Around the world there are many ways to cook and consume chicken feet. Some cultures like them completely soft, cooked for a long time with many seasonings. There is apparently an art to chewing on the smaller bones and gristly bits while spitting out the larger inedible bones. Other cultures like them chewier and crispier. In some others still, they are seasoned and grilled as street food. Despite my desire to find evidence of a global “Great Taste Less Filling” style debate between crispy and mushy, no such thing exists.

I decided to try for both styles to give them a fair shake. First up I had to trim them, apparently chicken talons are not very tasty so they had to go.

chicken-feet-cutting-board

 

Even when I worked on a farm as a kid I never spent any time looking at chickens feet, they are very reptilian. In the end I had a pretty good pile of nicely manicured feet and a separate pile of talons. Yum

diced-chicken-feet

I dropped them into the pressure cooker with some water, chicken stock, garlic, galangal (which I also grabbed at a new to me Asian market today)and some salt in order  to soften them up in less than the typical 1.5 to two hours I saw on most recipe sites.

45 minutes later I had tender jiggly chicken feet ready to eat.

I hesitated a moment before taking a bite, I was really trying to figure out the best way to approach it, I decided to just rip off a toe and go for it. The texture was very soft and tender, if you are opposed to gelatinous foods then I don’t think this would be the style for you. The flavor was excellent though, very rich and chickeny. There was a hint of the seasonings from the pot but mostly it was just a fatty, unctuous mouthful of chicken.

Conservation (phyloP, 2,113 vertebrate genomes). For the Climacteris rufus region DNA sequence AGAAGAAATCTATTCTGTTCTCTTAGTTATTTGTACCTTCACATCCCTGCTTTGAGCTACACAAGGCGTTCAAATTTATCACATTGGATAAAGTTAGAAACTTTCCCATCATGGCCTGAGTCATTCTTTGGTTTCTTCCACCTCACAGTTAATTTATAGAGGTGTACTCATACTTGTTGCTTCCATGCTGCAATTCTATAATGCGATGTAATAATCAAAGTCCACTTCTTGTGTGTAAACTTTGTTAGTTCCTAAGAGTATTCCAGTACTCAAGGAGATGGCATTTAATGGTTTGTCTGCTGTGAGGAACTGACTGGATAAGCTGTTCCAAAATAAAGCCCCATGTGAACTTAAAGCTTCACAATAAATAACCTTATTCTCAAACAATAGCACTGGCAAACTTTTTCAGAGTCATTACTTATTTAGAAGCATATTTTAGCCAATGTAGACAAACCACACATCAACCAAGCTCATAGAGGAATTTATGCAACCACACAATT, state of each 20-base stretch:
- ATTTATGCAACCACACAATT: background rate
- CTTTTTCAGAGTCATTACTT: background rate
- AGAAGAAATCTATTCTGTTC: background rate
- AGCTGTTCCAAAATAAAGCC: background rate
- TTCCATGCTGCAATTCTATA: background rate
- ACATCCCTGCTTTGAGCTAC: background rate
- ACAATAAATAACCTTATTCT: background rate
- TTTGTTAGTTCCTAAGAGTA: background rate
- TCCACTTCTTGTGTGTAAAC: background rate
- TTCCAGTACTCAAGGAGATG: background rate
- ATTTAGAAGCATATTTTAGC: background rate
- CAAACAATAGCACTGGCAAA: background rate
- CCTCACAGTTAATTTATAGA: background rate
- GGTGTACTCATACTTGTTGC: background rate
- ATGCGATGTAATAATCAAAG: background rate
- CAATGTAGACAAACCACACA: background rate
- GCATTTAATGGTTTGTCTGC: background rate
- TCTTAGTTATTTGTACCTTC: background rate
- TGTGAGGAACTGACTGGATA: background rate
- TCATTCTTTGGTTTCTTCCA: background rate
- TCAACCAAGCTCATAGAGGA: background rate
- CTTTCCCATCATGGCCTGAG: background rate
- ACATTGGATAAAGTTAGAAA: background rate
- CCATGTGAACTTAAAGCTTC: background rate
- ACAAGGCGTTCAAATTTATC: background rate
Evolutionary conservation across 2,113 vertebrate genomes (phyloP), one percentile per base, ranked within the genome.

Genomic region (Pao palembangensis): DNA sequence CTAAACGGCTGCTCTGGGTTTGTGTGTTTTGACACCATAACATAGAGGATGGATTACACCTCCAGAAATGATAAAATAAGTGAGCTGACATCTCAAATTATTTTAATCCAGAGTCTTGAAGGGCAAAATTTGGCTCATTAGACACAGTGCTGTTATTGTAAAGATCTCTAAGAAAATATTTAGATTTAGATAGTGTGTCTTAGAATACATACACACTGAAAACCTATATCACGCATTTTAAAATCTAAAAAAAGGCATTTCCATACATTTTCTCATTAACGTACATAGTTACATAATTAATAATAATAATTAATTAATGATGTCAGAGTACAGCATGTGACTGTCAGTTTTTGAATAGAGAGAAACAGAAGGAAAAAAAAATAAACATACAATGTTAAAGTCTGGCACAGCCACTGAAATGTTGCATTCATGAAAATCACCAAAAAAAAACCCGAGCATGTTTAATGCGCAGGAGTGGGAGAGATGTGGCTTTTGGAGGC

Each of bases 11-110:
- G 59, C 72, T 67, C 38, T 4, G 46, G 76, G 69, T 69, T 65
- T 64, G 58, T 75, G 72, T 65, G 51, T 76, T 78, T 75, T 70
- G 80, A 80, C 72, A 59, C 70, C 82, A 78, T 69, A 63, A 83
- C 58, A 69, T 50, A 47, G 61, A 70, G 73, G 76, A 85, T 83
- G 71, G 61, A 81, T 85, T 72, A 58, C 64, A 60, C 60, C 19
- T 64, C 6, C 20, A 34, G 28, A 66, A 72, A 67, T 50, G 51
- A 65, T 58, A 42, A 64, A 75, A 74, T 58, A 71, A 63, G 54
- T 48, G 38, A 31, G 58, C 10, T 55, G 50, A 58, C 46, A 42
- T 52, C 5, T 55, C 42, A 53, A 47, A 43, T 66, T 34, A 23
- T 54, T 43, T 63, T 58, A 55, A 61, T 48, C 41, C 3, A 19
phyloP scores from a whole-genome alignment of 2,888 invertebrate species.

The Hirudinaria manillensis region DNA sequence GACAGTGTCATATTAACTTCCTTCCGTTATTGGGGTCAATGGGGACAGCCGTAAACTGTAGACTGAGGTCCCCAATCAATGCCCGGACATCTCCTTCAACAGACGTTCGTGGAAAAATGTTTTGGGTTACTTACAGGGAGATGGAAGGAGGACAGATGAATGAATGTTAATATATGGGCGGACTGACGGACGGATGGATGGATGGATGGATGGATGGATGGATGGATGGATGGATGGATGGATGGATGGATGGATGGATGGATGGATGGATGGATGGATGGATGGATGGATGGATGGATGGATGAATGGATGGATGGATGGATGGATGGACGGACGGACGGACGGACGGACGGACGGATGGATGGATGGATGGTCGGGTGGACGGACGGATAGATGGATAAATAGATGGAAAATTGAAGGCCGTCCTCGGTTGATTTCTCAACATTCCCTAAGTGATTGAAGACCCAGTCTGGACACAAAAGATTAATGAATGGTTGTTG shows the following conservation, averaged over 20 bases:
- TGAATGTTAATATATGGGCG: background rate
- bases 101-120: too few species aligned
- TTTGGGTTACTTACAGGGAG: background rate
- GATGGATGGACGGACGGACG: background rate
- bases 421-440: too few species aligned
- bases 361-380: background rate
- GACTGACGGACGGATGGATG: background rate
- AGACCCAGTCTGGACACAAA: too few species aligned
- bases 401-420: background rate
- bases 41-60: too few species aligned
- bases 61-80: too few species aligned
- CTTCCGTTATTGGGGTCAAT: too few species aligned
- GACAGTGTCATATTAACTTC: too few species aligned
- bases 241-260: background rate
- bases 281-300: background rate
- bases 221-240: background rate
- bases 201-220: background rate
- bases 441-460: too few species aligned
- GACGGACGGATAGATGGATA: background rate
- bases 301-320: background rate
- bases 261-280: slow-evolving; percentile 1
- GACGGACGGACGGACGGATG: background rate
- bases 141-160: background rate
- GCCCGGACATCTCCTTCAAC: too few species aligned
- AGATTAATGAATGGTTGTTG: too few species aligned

I actually had quite a bit of fun with the remaining portions of the foot, all my years of eating sunflower seeds and chewing tobacco (as a kid) finally paid off. There was a process involved in working the meat from the bones and putting the bones over to the side of my mouth while I worked on the next part. I think all baseball players should start using chicken feet instead of tobacco during games so they can compare their epic piles of bones in the dugout at the end of a game.

chicken-feet-bones

 

Next up was the crispy fried version. I heated a bunch of oil in my wok and added 4 feet to it to fry. Since they were all fully cooked it only took about 2 minutes to get the skin crispy and render them ready to try.

cooked-chicken-foot

After a quick drain and a moment to cool I ripped off a piece of foot and went to work. The crispy skin was a huge step up in texture. It was like a fatty chicken wing, in the best possible way. I am going to take my leftovers and toss them with some buffalo wing sauce to validate that.

Chicken feet get a “try it” for sure. I am sure those of you who are squeamish or opposed to very soft textures won’t like them but I would encourage you to try them.

 

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4 Responses

  1. heartlandroad

    I can believe these could be good fried – but then, I am someone who will fight you for the wingtips off a roast chicken. I know you can’t actually *eat* them, but you can crunch them, and they taste so good…

    But I’ve never been able to imagine enjoying boiled chicken feet. I believe in some places they soak them in vinegar. I really don’t think that would be my thing.

    Reply
  2. superbadkitty

    Deep-fried chicken feet alone are too scrawny to eat. In a chinese yumcha dish, chicken feet are deep-fried then braised in a savoury sauce, giving the feet a “crunchy”/”chewy” feel which are tender as well. It takes a very good cook to get it right. If the deep-frying isn’t done well, this dish is a flop.

    There’s also a Malaysian dish with “crunchy” yet “tender” chicken feet – in a dish called Kerabu, if I’m not mistaken – which are boned and look white, served with a piquant salad.

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